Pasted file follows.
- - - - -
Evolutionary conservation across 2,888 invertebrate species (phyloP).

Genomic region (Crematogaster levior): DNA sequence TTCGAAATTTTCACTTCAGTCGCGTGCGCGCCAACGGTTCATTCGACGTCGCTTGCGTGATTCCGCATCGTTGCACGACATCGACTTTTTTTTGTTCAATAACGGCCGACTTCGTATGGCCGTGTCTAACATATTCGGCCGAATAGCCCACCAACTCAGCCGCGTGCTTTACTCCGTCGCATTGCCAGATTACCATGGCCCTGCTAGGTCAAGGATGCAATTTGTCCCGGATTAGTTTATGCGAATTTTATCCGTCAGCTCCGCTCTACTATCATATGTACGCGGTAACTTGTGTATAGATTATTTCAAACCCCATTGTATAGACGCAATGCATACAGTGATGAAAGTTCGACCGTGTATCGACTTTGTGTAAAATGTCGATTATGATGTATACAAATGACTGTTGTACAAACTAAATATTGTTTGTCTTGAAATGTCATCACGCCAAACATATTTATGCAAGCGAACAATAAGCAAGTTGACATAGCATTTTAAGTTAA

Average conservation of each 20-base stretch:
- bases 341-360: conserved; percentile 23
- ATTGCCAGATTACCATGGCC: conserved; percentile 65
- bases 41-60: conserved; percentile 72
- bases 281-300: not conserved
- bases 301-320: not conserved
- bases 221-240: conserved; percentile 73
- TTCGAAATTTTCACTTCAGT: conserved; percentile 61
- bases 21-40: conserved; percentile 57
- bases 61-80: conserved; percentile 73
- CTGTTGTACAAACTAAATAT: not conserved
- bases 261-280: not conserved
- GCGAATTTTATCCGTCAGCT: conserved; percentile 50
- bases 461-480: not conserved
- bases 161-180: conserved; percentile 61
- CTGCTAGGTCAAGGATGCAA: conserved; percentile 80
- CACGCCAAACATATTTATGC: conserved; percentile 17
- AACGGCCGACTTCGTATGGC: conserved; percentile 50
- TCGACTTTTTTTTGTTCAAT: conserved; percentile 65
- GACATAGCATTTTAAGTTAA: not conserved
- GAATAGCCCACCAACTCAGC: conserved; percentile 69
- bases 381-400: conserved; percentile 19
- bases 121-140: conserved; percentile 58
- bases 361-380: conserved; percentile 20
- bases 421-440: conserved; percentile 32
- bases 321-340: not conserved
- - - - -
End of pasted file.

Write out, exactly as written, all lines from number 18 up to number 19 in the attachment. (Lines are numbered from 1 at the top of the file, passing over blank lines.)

- CTGCTAGGTCAAGGATGCAA: conserved; percentile 80
- CACGCCAAACATATTTATGC: conserved; percentile 17